The (UK Parliament) House of Commons Environmental Audit Committee (EAC) published a report 'Reducing Carbon Emissions from Transport' on August 7 2006.
Key findings Edit
- Between 1990 and 2004, overall UK carbon emissions declined by 5.6%, from 161.5MtC to 152.5MtC. But emissions from transport within the UK increased by 10%, from 39.2MtC to 43.1MtC.
- Emissions from road transport rose by 10%
- CO2 from international flights departing the UK went up by 111%, from 4.3MtC to 9.1MtC.
- Altogether (taking transport within the UK together with international air and shipping departures), transport accounted for 33% of UK carbon emissions in 2004, up from 27% in 1990.
- Progress in encouraging sales of the lowest carbon cars in Band A (£0) has been microscopic. Sales in 2005 were 467 (approximately 0.02% of the 2.5 million new cars sold that year), down from 481 the year before.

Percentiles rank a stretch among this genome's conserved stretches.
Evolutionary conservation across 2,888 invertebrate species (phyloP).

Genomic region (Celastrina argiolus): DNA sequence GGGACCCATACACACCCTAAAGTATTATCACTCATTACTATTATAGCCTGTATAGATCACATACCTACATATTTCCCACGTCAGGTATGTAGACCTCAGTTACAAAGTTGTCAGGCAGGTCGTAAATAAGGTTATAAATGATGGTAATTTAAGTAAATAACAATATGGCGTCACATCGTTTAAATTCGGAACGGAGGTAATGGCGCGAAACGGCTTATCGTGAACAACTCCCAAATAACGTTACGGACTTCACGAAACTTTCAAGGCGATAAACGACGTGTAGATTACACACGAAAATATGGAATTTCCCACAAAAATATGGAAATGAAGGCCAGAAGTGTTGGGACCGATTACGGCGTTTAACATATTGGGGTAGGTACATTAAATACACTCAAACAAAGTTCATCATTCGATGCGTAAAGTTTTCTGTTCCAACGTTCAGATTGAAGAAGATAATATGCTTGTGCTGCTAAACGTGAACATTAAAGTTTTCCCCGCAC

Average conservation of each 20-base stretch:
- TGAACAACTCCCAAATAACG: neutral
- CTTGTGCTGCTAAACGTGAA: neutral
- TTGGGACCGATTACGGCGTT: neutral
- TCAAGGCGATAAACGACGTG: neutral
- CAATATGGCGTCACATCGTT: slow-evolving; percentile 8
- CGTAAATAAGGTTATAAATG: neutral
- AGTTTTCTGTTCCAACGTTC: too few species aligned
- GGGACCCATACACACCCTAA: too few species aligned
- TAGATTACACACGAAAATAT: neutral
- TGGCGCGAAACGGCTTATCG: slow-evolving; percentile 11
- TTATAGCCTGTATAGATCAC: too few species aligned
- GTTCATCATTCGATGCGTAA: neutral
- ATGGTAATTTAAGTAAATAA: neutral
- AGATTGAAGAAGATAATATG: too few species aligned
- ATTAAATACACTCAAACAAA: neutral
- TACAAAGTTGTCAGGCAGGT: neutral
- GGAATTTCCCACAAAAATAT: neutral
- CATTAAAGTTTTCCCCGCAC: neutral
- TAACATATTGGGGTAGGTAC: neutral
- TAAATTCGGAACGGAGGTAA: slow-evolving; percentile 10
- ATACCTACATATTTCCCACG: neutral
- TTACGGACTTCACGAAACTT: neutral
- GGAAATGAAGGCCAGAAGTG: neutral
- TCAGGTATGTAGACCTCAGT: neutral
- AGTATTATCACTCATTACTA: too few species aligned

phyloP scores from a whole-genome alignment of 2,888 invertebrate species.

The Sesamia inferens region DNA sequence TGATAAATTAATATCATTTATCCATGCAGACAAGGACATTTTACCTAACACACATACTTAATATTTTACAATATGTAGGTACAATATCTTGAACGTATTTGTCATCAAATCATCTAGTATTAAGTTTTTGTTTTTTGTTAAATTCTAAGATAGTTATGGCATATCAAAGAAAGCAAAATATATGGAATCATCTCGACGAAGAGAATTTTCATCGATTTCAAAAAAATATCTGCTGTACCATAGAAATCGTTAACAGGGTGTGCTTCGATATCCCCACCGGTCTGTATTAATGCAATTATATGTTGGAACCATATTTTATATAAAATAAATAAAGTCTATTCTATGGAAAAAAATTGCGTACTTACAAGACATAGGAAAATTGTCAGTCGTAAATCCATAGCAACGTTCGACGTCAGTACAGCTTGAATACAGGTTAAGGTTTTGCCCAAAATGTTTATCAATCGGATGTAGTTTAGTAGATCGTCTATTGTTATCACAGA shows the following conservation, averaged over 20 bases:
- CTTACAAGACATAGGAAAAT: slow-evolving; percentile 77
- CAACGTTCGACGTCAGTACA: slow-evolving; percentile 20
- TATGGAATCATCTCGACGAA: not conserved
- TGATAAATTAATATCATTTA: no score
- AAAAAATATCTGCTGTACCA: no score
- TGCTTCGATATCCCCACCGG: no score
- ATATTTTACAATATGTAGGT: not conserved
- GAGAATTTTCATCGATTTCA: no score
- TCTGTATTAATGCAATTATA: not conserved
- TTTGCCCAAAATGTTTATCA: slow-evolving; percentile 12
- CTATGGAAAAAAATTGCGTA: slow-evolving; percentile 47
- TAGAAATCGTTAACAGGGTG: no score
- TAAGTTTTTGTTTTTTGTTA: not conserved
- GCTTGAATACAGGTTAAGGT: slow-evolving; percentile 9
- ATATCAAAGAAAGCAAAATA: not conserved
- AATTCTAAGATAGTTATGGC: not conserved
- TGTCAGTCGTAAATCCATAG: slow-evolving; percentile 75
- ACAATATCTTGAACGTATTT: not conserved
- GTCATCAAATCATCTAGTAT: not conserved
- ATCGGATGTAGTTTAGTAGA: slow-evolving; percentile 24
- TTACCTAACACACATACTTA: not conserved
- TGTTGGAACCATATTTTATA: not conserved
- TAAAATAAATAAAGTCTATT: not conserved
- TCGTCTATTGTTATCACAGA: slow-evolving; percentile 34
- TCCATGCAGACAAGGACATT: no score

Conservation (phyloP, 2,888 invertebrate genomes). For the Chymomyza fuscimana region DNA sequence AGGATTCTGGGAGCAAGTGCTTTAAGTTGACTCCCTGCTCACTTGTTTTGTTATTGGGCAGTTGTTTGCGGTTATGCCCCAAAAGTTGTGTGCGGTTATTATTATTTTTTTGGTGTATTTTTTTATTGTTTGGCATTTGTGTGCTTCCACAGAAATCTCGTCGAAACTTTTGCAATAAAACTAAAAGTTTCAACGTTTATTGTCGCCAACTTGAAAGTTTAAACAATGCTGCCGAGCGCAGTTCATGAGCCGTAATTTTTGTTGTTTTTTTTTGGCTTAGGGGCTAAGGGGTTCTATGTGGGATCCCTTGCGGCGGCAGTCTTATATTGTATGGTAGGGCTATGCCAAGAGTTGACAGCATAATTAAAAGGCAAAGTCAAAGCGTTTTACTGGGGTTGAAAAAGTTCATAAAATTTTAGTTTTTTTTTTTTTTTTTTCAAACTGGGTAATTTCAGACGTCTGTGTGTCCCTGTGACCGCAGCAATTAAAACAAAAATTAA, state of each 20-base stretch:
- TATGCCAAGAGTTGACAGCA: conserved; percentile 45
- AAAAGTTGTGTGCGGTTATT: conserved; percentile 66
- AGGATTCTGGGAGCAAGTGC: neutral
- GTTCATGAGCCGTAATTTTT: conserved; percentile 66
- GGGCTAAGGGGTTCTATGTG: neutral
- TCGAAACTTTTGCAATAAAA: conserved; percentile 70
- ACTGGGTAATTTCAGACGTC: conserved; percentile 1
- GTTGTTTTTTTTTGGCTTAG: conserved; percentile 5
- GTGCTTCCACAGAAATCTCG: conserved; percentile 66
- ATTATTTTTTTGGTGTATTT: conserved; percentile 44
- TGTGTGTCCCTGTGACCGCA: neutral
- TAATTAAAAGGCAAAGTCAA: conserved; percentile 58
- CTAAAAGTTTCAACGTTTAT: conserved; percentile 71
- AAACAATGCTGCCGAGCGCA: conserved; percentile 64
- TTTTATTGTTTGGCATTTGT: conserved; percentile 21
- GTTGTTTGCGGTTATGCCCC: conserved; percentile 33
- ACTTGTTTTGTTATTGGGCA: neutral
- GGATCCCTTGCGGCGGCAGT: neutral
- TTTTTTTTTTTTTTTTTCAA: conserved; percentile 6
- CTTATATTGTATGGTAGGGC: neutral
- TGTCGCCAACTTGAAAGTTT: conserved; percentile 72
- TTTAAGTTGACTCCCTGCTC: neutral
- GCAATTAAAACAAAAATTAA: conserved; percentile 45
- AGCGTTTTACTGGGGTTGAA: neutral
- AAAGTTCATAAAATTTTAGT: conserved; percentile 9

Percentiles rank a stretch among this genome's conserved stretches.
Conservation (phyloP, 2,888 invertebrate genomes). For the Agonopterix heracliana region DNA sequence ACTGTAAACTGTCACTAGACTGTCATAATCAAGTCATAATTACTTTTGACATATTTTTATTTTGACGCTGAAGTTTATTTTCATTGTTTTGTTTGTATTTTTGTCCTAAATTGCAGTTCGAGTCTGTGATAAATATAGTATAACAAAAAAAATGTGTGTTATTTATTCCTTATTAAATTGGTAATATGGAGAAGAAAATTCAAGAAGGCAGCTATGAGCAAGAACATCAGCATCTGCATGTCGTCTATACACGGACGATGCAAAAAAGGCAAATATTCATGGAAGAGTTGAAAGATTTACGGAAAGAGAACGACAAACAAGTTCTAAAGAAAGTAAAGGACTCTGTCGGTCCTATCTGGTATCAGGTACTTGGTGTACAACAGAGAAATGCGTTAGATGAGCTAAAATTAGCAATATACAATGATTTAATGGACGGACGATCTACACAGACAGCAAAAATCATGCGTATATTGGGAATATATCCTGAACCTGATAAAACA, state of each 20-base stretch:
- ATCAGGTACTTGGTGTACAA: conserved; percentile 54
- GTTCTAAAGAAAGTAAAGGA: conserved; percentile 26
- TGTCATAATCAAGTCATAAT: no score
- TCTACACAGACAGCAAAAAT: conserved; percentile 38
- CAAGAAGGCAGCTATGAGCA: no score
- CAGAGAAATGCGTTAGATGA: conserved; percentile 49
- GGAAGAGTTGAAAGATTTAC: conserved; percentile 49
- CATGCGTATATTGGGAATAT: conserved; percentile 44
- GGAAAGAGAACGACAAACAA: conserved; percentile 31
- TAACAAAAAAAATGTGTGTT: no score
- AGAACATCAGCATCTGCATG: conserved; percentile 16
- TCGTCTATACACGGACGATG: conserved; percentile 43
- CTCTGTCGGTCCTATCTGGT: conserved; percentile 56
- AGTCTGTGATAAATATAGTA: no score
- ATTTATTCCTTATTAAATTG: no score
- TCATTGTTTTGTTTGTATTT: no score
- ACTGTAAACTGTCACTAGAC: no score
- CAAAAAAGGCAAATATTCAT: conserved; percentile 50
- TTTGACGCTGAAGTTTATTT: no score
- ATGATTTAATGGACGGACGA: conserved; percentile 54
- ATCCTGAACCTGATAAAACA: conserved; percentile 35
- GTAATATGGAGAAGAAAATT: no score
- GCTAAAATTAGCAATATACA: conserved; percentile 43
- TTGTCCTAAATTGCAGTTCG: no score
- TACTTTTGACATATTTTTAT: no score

- Under current Government plans, even under the Government’s most optimistic projections every other sector of the economy would have to cut its share of UK emissions, while that of aviation would be assisted to almost quintuple. And this is likely to be a very substantial understatement of the actual figure.
- From 2001 to 2005, bus use increased significantly in London but declined in every other region of England.
Among the Committee's recommendations are that the Government should:
- make public transport use more affordable compared to cars (para 26)
- introduce £300 gaps between VED (road tax) bandings (para 52)
- take measures to curb the amount that people drive (para 63)
- seriously reconsider the case for annual increases in fuel duty (para 71)
- make clear that road user charging will be used to tackle climate change as well as congestion (para 77)
- properly enforce or lower the 70mph speed limit on motorways (para 82)
- more stringently appraise road building proposals compared to lower carbon alternatives such as public transport improvements and demand management measures (para 89)
- fundamentally rethink its airport expansion policy (para 113)
- consider alternatives to emissions trading for tackling carbon emissions from aviation (para 125)
- raise Air Passenger Duty (para 130)
- increase taxes on domestic flights (para 132)